But who is to plan these systems? In China, which has successfully installed more than 20,000 kilometers of high-speed rail (speeds greater than 200 km/h), the National Development and Reform Commission helps to amalgamate investment priorities and to organize financing for the country’s vast infrastructure needs. America’s infrastructure planning processes will of course be very different, with far more engagement of citizens, local governments, think tanks, and, inevitably, the courts as well, to uphold regulatory standards and processes. Yet we do need a national process to get things moving.
I propose that the next president and new Congress quickly establish a national commission on 21st-century infrastructure, including members of Congress, executive-branch departments and agencies, state and local government representatives, the National Academy of Engineering, and academia, private business, and civil society, to put before the nation a compelling vision of a smart, inclusive, and environmentally sustainable infrastructure. This commission should report back to Congress, the president, and the American people within one year. Congress could act on the recommendations in 2018, time enough for a building effort that will in fact last several decades.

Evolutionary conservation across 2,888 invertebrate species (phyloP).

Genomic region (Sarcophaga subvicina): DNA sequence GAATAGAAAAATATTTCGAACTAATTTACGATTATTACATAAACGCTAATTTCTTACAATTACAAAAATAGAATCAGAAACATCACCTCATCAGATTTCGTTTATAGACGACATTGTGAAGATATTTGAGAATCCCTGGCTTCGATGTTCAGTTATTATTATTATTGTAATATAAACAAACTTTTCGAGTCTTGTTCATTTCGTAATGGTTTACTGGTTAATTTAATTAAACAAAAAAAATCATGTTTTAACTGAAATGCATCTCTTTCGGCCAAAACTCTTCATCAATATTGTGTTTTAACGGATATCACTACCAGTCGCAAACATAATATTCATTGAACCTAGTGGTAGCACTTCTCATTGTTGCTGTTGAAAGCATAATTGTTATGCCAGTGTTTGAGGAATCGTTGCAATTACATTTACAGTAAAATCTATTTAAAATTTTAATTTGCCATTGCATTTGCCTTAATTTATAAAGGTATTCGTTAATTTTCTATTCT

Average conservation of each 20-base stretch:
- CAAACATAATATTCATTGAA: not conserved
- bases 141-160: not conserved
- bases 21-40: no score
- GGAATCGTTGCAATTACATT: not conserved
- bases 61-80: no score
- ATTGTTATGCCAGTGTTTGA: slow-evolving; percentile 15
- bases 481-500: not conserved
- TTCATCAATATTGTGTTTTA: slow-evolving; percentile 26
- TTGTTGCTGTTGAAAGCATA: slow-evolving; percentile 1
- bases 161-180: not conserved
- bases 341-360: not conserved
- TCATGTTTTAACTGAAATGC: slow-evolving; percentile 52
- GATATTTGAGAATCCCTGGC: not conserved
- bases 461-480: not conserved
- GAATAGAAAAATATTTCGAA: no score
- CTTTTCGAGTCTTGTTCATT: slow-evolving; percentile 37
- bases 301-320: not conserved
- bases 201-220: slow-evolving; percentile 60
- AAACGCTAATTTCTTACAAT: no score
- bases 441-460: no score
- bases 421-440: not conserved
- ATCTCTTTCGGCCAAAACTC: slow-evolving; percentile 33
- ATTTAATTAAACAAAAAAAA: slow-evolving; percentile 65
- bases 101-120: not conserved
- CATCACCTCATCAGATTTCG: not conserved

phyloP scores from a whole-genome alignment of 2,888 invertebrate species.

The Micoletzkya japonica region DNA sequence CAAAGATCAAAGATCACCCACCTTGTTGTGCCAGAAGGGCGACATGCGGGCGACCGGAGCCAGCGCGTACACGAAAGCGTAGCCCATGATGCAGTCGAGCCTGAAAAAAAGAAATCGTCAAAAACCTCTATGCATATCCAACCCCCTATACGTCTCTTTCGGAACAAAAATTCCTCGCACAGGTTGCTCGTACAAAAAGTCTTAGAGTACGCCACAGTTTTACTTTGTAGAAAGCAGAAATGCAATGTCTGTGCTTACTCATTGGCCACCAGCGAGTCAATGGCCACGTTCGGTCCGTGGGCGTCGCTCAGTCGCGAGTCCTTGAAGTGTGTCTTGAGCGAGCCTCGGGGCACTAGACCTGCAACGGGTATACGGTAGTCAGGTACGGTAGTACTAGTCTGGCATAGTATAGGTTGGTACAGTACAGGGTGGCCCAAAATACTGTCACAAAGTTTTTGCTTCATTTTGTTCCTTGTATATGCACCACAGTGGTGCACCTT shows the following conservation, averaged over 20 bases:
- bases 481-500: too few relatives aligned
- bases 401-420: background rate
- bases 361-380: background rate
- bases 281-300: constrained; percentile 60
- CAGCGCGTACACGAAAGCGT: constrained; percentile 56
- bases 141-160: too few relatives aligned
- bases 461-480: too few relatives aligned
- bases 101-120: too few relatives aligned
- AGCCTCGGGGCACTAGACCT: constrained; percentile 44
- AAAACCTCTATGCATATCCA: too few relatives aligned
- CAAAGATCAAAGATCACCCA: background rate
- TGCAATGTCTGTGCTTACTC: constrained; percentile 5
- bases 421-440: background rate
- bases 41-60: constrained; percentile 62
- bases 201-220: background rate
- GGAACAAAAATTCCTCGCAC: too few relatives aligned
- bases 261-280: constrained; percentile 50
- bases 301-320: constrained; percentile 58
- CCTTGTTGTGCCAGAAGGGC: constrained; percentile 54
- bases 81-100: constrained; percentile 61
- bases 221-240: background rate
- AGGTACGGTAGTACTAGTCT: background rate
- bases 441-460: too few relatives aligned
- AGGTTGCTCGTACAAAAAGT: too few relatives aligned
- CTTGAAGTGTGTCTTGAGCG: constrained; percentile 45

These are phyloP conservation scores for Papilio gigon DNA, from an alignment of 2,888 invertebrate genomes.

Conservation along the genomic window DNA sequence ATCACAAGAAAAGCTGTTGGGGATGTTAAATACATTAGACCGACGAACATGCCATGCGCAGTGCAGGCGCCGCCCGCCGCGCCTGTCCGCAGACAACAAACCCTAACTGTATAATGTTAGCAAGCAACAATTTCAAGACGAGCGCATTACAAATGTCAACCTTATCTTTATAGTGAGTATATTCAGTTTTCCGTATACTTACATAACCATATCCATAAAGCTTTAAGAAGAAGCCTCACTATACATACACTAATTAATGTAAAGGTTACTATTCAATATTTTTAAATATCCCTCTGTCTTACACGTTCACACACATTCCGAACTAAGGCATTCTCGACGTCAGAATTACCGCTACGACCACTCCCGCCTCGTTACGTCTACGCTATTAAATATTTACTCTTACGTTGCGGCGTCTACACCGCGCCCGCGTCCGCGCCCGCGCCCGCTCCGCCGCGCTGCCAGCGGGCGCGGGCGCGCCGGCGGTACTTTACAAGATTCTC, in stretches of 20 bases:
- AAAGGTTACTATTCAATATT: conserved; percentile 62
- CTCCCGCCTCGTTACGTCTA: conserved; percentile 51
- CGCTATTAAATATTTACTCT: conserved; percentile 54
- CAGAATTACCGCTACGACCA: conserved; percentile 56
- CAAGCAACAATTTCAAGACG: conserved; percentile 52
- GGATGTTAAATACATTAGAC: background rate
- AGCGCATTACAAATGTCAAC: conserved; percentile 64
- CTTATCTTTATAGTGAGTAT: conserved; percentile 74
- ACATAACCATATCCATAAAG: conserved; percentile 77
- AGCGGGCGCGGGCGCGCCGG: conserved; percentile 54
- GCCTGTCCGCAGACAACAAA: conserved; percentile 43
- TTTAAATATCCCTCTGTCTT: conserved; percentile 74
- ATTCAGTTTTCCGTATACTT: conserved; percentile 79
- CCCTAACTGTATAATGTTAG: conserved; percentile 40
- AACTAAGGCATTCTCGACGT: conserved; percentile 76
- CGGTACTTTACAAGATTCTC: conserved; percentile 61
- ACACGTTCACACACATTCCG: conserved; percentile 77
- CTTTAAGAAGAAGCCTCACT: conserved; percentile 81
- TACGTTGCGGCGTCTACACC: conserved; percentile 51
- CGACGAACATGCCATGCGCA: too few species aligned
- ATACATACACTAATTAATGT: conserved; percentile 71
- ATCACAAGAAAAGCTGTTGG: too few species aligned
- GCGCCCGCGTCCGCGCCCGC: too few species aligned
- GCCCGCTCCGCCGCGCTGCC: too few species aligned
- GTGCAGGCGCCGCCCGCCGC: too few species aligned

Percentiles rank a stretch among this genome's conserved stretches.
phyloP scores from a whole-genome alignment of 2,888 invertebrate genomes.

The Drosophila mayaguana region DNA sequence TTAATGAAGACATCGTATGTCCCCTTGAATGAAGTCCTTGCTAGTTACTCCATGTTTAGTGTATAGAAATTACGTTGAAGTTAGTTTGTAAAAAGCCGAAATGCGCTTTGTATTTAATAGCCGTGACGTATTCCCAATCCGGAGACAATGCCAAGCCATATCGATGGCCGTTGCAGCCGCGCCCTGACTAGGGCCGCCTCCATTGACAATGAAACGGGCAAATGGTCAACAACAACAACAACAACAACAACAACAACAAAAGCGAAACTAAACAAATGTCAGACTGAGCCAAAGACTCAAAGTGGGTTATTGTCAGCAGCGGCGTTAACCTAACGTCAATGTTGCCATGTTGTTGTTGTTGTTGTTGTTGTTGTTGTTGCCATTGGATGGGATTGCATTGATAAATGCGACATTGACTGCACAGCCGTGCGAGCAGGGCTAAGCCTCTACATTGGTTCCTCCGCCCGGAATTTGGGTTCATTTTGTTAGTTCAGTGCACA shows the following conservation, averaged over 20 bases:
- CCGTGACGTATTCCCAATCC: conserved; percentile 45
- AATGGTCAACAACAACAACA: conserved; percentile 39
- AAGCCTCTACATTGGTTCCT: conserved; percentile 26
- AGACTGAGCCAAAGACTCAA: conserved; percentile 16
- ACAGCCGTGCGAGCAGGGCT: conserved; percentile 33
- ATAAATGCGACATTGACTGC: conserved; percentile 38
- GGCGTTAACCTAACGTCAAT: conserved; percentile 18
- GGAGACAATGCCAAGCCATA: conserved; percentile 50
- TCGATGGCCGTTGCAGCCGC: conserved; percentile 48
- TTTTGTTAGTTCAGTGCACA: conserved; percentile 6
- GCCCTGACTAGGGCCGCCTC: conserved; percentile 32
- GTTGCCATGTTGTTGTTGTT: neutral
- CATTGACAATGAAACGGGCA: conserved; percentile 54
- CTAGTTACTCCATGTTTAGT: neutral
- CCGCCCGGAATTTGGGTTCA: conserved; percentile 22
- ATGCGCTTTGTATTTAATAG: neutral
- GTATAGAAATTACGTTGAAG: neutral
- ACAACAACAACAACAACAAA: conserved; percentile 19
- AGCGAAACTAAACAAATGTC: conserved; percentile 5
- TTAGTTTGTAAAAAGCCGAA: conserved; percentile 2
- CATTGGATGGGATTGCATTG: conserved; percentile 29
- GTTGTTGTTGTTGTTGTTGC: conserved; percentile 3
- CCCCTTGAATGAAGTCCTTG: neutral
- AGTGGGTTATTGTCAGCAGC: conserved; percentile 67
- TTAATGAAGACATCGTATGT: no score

Last, but not least, must come the trillions of dollars over several decades needed to implement such a plan. The multiple sources of public revenues are clear: taxes on fossil fuels, user fees, general government revenues, bond issues, taxes on land improvements, public leasing and royalties, and private-project financing. With regard to the vast needs for private capital, Wall Street needs a new, socially constructive role that goes far beyond high-frequency trading and peddling toxic assets. As America builds the new infrastructure for the Age of Sustainable Development, Wall Street would also restore its role as the financial powerhouse behind the world’s most dynamic economy.
Jeffrey D. Sachs is University Professor and Director of the Center for Sustainable Development at Columbia University, and author of “The Age of Sustainable Development.”